By Spy Uganda
Leaders across Africa, President of Uganda Yoweri Kaguta Museveni inclusive congratulated Joe Biden for his election win, expressing hope that his presidency will boost ties between countries on the continent and the United States.
Donald Trump never visited a country in sub-Saharan Africa after assuming office in January 2017, and many observers agree that the president effectively ignored the continent, at best – and insulted it, at worst.
But what could a Biden presidency mean for the continent? political pundits from various fields shared their views saying Biden will be different than Trump, as Barack Obama was different than George W Bush.
Sure, there is a sigh of relief in seeing Trump’s presidency coming to an end, but let us not forget that the domestic challenge will demand much of his attention. Africa is likely be set on autopilot.
The Obama-Biden administration held out the most tantalising prospects yet only delivered symbolic politics. It continued a trend, inherited from the Bush government, of normalisation of counterterrorism, the instrumentalisation of foreign aid for securitisation purposes and the militarisation of its foreign policy in Africa.
Biden’s promise to “reengage with world” is a welcome move. We are, however, neither naive nor complacent.
Africa needs investment and technology transfer to build infrastructure, to mechanise its agriculture and create jobs for its youth. We therefore expect him to engage Africa as a serious trade and investment partner and a pivotal actor in global politics. We urge him to take [a] cue from the African Union and to work closely with the continental institution to elaborate policies that are mutually beneficial.
Africa is way ahead of the US in many respects. We have had two female presidents, several female ministers of defence and finance as well as female vice presidents, while it took 243 years for the US to elect its first woman vice president. Africa is well-schooled in handling pre and post-election disputes.
Overall, Africa has witnessed a marked reduction in US official development assistance and investment since the Obama presidency. The Biden-Harris campaign website contains a rather colourless set of policy cliches on the African Diaspora and Africa. In short, it does not seem as though Biden cares enough about or has given sufficient thought to US-Africa relations. This lack of nuanced policy – if not addressed – may mean a lot less resource investment in Africa or simply more of the same.
Whilst the Biden-Harris ticket owes African Americans and persons of colour a huge debt, it does not owe Africa anything at all. If anything, African leaders owe their citizens a much higher level of seriousness and unity. Without a structured engagement by the collective African leadership, it is safe to say hope lies in three things: who Biden appoints as secretary of state and secretary for Africa, respectively; how the Harris effect plays out in handling global affairs as well as issues pertaining to people of colour, human rights and migration; [and] where and how Biden and Harris choose their priorities and investments.
With Biden at the helm, the US can begin again to lead efforts to find solutions to the most important problems facing the country and the world: The pandemic, the environment, racial justice, the occupation of Palestine and more. Moreover, Trump’s personal character, his total lack of decency, made him a terrible model for political leadership anywhere.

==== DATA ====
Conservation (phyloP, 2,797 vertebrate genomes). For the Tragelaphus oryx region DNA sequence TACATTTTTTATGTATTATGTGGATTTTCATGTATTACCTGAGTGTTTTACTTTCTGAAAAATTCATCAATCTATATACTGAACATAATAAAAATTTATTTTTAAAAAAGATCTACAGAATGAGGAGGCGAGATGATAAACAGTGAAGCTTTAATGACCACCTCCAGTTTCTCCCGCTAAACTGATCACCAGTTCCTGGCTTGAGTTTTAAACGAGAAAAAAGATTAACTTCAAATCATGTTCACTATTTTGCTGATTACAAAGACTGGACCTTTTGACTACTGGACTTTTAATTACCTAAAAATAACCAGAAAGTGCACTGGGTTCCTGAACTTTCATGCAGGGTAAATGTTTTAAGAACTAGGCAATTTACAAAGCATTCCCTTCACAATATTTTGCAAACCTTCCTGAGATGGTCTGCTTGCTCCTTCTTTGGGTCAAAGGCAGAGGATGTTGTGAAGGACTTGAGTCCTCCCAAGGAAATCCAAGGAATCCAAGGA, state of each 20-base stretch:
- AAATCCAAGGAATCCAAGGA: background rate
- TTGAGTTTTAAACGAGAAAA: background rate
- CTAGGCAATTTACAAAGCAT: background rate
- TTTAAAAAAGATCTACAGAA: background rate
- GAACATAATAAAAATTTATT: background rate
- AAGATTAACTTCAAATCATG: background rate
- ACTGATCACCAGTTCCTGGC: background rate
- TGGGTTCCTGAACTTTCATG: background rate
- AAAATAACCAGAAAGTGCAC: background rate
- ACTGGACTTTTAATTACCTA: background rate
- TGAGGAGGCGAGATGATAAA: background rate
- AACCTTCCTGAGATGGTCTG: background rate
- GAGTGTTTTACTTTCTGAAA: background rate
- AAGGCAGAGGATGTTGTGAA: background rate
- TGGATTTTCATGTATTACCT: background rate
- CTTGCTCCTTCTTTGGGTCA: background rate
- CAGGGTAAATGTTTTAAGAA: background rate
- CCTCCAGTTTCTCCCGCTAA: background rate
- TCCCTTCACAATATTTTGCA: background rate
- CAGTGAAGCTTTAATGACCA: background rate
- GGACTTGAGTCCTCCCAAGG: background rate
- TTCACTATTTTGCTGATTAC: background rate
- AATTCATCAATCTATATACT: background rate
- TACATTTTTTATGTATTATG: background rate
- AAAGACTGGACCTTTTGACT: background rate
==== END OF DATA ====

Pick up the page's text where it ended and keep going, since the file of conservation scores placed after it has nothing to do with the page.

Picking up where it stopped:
Biden’s victory is good news to all who kept faith in the process of democracy as they witnessed how America’s democracy was subjected to an unprecedented test in its recent history, yet it has prevailed.
For Africa, it demonstrates the power of checks and balances and the importance of governance that is anchored on rule of law and human rights.
Millions in the continent have watched how great was the number of Americans who stood up and spoke in favour of racial justice, inclusion and human rights and turned that into an active and peaceful engagement in the political process of their country. Many will want to initiate or consolidate reforms in their own countries.
Biden’s election helps to restore confidence in democracy and democratic process at a time when the African political landscape is undergoing a seismic shift. In the past few years, we observed with concern as the US backslid in its international human rights obligations and its support to human rights work globally.
A return to the World Health Organization (WHO) and the Paris Agreement on climate could be the examples to start with. I also hope his presidency will usher in and demonstrate [a] renewed era of cooperation between the US and Africa based on principles of human rights and equality.
The coming of Biden potentially promises to restore all these. On a continent that sadly needs the West more than the other way round, never under-estimate the renewing powers of this prospect in the minds of those shouldering the loftiest individual and national aspirations everywhere in Africa.
This is a very turbulent election – and the fact that it is happening in the US today sends a timely reminder to the rest of the world and especially African countries that even established democracies such as the US can sometimes be affected by poor leadership.
While most African strongmen were emboldened by Trump to oppress people further, Biden’s win could send a different message altogether, provided that his foreign policies are sound and diverge from the current administration’s policy towards Africa.
For countries in Africa and elsewhere, the end of the Trump presidency could not come sooner. In international affairs, the weaker states benefit significantly from multilateralism – where regardless of power, each country gets one vote.